Search Google for “Training To Think Outside The Box” and you’ll get close to 10 million results.
An overabundance of articles, seminars and workshops will instruct you on the myriad ways to overcome the box-like constraints that are keeping you or your company from reaching its true creative potential.
There’s just one problem:
Creativity is not about thinking outside the box. It’s about thinking inside a box.
As someone who has worked his entire career as a professional creative, I know this from experience. But don’t take my word for it:
Designer Charles Eames: “Design depends largely upon constraints.”
Writer and Philosopher Albert Camus: “Art lives only on the restraints it imposes on itself.”
Composer Igor Stravinksy: “The more constraints one imposes, the more one frees one’s self.”
Nonetheless, the myth of thinking outside the box persists year in and year out.
The reason: a fundamental misconception of what creativity is, and what it’s not.
In the popular imagination creativity is weird and wacky. The creative process is unstructured, magical or even divinely inspired.
But creativity is not about divine inspiration or magic.
It’s about problem-solving, and by definition a problem is a structure, a constraint, a limit, that’s right, a box.
Put simply, what we do when we create —whether it’s a PowerPoint presentation, a novel, a video or a symphony— is make order out of chaos.
We start out faced with a plethora of information. It could be numerical data or hours of consumer research footage or the countless ideas we just generated in a brainstorming session.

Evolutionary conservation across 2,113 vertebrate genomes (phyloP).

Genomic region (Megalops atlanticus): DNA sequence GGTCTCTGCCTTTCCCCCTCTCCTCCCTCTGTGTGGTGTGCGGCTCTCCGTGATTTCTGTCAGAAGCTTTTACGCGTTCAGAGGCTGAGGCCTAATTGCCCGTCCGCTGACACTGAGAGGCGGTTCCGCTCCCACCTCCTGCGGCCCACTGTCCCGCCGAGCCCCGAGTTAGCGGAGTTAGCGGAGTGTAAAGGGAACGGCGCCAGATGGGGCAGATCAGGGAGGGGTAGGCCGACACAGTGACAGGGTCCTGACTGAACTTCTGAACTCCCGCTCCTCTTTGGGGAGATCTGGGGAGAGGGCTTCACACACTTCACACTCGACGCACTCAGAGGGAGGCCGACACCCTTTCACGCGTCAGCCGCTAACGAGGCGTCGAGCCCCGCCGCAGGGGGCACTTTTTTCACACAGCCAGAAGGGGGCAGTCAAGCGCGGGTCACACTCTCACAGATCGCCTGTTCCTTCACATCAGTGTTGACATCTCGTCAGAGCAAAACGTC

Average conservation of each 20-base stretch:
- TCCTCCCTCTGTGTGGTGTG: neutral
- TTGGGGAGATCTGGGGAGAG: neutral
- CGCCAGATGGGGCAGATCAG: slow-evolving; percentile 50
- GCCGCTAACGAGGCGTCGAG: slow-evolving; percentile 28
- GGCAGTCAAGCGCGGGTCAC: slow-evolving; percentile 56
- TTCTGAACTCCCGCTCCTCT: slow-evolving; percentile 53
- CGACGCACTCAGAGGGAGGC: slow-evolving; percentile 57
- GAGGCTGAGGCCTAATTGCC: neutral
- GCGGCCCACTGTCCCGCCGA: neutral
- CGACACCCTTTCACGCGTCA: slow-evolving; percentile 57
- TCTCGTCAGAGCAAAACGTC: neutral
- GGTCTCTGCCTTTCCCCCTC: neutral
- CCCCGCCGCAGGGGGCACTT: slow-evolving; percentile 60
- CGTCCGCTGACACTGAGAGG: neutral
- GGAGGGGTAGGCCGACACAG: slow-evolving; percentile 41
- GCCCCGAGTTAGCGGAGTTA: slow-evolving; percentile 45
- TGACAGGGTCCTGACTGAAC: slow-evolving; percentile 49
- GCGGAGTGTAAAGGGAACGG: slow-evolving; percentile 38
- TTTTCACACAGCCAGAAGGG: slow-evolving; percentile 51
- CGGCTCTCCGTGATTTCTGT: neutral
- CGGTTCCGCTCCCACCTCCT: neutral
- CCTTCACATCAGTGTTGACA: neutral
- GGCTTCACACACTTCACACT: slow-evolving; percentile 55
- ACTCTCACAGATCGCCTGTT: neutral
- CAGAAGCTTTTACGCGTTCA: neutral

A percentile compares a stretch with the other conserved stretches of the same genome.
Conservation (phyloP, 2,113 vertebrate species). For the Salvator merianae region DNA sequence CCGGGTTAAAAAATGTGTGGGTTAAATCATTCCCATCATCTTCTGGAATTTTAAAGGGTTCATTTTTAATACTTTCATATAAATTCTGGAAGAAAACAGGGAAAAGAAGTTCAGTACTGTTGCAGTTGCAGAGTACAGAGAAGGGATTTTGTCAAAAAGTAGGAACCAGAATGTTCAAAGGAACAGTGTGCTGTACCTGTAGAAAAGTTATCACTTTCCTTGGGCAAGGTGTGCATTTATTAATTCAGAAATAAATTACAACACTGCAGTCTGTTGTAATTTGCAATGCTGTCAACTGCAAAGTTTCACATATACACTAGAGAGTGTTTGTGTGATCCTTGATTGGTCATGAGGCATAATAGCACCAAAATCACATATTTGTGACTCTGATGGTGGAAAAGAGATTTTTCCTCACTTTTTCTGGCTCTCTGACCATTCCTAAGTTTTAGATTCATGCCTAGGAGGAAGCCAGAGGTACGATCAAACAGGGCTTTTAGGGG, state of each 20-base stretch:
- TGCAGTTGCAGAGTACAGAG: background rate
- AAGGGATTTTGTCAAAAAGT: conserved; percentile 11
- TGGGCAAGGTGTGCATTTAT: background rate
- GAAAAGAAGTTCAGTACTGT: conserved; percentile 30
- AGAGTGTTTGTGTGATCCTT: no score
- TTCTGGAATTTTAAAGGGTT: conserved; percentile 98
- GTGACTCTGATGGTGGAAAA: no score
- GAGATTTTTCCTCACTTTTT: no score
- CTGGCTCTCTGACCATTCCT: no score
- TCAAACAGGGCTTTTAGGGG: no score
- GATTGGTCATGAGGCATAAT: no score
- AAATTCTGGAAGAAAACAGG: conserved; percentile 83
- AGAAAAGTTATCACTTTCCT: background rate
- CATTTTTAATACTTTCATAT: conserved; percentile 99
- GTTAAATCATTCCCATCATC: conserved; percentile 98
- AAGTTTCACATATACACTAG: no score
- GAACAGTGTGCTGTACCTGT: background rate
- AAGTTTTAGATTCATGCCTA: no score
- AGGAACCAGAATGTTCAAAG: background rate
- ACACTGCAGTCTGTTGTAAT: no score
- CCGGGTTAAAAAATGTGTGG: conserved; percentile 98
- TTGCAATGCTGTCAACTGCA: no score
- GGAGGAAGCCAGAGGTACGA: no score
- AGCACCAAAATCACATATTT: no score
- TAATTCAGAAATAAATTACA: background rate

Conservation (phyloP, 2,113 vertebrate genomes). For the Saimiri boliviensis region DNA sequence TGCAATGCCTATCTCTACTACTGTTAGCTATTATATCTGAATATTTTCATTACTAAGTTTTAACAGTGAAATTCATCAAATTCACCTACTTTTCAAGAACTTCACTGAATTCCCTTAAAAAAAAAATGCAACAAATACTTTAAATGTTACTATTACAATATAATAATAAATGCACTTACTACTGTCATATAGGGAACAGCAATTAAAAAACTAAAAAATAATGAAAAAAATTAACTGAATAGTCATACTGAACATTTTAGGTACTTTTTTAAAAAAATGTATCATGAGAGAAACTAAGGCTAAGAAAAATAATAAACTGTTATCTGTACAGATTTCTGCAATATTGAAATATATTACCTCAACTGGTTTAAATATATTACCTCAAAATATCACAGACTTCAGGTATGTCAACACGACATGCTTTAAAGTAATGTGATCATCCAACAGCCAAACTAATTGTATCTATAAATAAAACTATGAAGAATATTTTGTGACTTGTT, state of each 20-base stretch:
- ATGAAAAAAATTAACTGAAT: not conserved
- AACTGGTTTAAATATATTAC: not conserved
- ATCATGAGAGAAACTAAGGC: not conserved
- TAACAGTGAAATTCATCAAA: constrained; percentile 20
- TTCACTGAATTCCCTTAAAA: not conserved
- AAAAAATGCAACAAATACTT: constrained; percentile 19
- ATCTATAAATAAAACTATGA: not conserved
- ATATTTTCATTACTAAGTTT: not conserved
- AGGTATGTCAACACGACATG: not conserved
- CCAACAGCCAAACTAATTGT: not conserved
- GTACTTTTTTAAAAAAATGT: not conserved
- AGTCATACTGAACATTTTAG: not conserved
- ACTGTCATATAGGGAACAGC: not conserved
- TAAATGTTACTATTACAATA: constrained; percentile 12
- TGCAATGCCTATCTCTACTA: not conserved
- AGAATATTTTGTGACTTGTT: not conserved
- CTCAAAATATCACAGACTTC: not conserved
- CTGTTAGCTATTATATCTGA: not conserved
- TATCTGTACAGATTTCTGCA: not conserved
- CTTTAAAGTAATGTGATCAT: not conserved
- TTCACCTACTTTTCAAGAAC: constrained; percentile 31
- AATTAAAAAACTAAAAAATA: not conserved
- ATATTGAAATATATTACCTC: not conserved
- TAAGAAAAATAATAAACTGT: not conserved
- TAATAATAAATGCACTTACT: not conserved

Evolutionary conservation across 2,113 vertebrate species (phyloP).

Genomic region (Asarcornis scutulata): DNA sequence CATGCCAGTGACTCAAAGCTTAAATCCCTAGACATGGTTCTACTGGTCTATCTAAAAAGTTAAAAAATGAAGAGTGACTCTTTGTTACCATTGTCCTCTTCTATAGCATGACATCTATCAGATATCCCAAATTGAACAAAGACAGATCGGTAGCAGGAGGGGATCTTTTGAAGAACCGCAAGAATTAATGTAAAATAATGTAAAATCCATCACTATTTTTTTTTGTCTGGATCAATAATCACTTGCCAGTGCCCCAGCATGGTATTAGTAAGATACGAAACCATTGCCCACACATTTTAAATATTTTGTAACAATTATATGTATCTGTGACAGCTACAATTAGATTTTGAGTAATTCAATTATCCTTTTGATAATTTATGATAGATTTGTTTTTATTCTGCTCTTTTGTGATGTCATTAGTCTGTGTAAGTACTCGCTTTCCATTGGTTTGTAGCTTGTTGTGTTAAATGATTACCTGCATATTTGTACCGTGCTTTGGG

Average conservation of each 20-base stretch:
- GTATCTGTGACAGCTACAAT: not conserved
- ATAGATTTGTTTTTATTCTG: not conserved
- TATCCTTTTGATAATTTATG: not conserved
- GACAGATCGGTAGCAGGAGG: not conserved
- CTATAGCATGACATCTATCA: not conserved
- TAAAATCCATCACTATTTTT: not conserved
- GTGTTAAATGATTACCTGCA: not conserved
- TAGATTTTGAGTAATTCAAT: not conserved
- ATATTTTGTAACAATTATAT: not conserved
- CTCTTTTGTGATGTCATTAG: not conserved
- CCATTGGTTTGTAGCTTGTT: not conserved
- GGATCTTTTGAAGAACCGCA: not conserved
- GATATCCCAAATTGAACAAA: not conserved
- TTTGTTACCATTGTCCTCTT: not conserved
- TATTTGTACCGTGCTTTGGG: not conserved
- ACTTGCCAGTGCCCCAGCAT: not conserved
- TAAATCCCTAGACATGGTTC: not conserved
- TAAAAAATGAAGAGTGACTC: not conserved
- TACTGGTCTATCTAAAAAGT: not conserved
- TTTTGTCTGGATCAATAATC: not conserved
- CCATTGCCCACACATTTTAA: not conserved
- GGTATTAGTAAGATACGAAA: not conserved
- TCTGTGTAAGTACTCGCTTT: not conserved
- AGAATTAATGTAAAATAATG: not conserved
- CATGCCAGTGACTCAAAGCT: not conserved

Understandably, our first reaction is What am I to make of all this? The possibilities, after all, seem limitless. Where do I even start?
As Barry Schwartz writes in The Paradox of Choice, we’re paralyzed by options. Before we even begin, we’re blocked.
Our job then is to make choices, to filter all that information, discarding most of it, turning what’s left into a coherent form that is useful and meaningful and perhaps even beautiful.
The question is: what criteria do we set to make those choices?
That’s where the box comes in. As we analyze the information, we’ll see that there are different ways to organize it. Each one is a set of rules, so to speak, and each set offers a smaller, more manageable problem we can then explore without being overwhelmed.
I would submit, therefore, that learning how to think inside a box should be integrated into all professional development programs. It’s the conceptual centerpiece, in fact, of my seminars and workshops on storytelling.
It helps develop abstract and critical thinking, presents a rational approach to a seemingly irrational activity and can be applied to all sorts of problems in communications, product development and leadership.
The challenge for many trainees, you see, is not a lack of ideas or imagination. Provide a safe, nonjudgmental environment and those will emerge almost effortlessly.
The problem is rather that they have too many ideas, but lack the tools to sort and shape them into a meaningful solution. We’ve all seen this PowerPoint™ presentations filled to the brim with bullet points, each of which may be interesting in itself, but collectively fail deliver an intelligible story. Or in ideation sessions where whiteboards are covered with insights only to be abandoned shortly afterwards because no one holds the key to organizing them into something useful.
The fact is, for ideas and insights to have value, they need to be presented in a box.
Fortunately, that box can be whatever you want. This is where the real creativity comes in. You determine the size, the dimensions and the material.
But it is a box nonetheless. It sets rules. And it’s those very rules that will free your thinking and your imagination, and ultimately lead you and your company to the place it wants to be.
As legendary filmmaker Errol Morris explains: “I set up an arbitrary set of rules and then follow them slavishly.”
What could be more liberating.